Here is this week’s news of grants to historically Black colleges and universities or for programs of particular interest to African Americans in higher education.
The University of Pennsylvania received a five-year, $3.5 million grant from the National Cancer Institute for a study to develop optional prevention and therapeutic strategies for women with HIV/AIDS and the human papillomavirus in the African nation of Botswana. Researchers at the University of Pennsylvania will collaborate with scholars at the University of Botswana on the project.
The University of Alabama Birmingham received a three-year, $350,000 grant from the Robert Wood Johnson Foundation to support a text-messaging intervention program for a low-income, low-literate group of older African Americans with HIV. The grant is under the direction of Carrie Ann Gakumo, an assistant professor in the university’s School of Nursing.
Louisiana State University received a $1.5 million grant from the U.S. Department of Health and Human Services for program to promote enrollment and provide academic support for African American students.
Hampton University, the historically Black educational institution in Virginia, received a $986,845 grant from the Health Resources and Services Administration and the National Institutes of Health for programs to increase the number of mental health counselors serving underrepresented groups. The program is under the direction of Spencer Baker, associate professor in the department of counseling at Hampton.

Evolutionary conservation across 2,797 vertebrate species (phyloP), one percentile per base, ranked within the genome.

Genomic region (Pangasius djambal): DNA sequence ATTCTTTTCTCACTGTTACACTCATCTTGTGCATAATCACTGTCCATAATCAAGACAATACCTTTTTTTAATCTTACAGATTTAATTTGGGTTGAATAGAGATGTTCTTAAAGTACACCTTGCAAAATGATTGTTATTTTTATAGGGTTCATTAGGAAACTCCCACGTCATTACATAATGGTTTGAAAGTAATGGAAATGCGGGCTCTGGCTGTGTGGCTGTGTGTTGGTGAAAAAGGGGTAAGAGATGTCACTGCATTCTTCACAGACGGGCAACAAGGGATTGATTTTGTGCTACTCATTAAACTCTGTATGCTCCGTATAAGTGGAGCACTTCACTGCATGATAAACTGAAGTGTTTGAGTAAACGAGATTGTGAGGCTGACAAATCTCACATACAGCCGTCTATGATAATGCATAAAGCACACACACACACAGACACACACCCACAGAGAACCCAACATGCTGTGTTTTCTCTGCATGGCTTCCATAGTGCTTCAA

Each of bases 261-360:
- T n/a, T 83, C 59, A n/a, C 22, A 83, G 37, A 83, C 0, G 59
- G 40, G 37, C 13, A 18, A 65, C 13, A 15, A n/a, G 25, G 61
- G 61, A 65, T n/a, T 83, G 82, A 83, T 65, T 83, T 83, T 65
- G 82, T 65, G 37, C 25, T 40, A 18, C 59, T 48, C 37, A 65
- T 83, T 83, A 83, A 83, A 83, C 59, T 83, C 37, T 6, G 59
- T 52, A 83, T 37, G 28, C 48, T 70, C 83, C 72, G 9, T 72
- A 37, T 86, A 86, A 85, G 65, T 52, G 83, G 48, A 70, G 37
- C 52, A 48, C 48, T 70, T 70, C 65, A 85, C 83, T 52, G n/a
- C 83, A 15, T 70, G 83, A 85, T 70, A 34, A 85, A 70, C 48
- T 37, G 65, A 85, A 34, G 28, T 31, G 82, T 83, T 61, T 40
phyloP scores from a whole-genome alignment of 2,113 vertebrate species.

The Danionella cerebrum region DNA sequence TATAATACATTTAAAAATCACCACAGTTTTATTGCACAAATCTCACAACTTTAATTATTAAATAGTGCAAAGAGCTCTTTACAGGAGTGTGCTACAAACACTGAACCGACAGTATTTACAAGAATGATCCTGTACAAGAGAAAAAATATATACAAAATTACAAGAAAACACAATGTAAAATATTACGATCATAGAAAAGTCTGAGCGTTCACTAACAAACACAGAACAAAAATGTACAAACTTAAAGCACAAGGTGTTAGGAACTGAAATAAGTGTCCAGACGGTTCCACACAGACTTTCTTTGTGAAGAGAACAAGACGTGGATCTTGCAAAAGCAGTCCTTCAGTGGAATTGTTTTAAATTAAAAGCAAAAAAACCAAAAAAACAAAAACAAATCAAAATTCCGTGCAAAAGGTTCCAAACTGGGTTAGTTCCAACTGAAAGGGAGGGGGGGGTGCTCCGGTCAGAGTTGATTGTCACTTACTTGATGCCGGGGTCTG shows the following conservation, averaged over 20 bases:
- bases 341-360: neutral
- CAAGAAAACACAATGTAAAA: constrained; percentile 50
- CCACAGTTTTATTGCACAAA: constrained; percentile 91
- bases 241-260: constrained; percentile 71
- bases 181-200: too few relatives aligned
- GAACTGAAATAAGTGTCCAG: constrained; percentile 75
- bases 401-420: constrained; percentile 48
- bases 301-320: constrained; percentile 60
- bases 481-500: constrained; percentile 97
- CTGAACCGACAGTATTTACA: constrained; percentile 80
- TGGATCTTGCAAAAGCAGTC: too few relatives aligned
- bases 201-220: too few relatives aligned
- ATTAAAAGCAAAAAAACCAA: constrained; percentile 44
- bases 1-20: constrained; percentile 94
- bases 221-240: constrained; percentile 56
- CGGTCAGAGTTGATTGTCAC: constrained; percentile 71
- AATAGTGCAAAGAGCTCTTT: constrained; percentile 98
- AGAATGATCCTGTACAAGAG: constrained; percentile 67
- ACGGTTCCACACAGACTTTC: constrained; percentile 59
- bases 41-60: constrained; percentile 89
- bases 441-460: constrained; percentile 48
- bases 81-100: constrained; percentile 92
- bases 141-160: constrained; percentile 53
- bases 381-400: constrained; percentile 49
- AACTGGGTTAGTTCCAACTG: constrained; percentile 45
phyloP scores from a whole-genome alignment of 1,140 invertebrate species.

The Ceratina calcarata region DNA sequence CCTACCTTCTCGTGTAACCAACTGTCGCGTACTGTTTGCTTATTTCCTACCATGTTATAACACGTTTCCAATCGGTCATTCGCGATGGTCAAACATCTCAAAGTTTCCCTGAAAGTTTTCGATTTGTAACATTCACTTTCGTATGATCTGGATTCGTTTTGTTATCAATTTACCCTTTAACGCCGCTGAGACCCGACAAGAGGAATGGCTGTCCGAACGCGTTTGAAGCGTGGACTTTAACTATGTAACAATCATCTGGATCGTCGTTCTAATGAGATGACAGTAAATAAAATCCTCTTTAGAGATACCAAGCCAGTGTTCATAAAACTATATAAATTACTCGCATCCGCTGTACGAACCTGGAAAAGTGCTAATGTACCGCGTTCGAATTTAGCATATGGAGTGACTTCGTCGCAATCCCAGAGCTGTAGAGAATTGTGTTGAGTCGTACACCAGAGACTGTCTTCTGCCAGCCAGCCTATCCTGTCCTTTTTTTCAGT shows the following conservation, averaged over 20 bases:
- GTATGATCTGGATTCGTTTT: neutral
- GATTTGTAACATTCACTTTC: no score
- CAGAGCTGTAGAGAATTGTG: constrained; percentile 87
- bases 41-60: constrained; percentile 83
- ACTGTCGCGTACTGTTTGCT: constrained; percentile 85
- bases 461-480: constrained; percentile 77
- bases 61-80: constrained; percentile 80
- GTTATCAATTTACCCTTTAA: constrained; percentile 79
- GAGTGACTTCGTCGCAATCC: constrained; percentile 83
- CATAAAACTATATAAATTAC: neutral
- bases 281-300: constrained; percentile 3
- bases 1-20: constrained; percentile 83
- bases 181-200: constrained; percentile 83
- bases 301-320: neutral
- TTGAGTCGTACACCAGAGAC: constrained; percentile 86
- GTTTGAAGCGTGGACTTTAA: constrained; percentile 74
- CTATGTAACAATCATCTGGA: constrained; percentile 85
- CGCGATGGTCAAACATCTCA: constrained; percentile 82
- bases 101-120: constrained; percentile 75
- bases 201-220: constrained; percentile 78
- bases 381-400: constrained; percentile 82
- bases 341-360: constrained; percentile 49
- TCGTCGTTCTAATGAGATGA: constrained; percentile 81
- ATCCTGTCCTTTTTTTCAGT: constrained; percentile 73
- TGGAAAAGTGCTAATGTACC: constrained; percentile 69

The University of Houston received a grant from the U.S. Substance Abuse and Mental Health Services Administration for programs to reduce HIV/AIDS among minority youth. Minorities are make up 82 percent of new HIV cases in the Houston area.
Historically Black Winston-Salem State University in North Carolina received a five-year, $1 million grant from the U.S. Department of Education to enhance the university’s online master’s degree program in rehabilitation counseling to train individuals to help deaf and hard-of-hearing individuals get jobs.
Low-income students enrolled in STEM degree fields at University of Wisconsin System institutions will benefit from a $1,875,000 grant from the Great Lakes Higher Education Corporation for scholarships and financial aid.
Historically Black Delaware State University received a $500,000 grant the Economic Development Administration of the U.S. Department of Commerce to create a geographic information system covering the U.S. Virgin Islands. The grant program is under the direction of Michael H. Casson Jr., an associate professor of economics and director of the university’s Center for Economic Development and International Trade.
California State University, Northridge received a five-year, $2 million grant from the U.S. Department of Education for programs to increase the number of underrepresented minorities in graduate programs in health-related fields.
Historically Black Virginia State University received a $485,616 grant from the U.S. Department of Defense to establish a next-generation DNA sequencing system to support the university’s research in genomics.
Virginia Union University, the historically Black educational institution in Richmond, received a $2.1 million gift from an anonymous donor. The gift will be used to retire the debt on the university’s new Living and Learning Center. (See photo below.) The donor requested that the new facility be named for the university’s president, Claude G. Perkins. The gift is the largest ever received by the university from a single, living donor.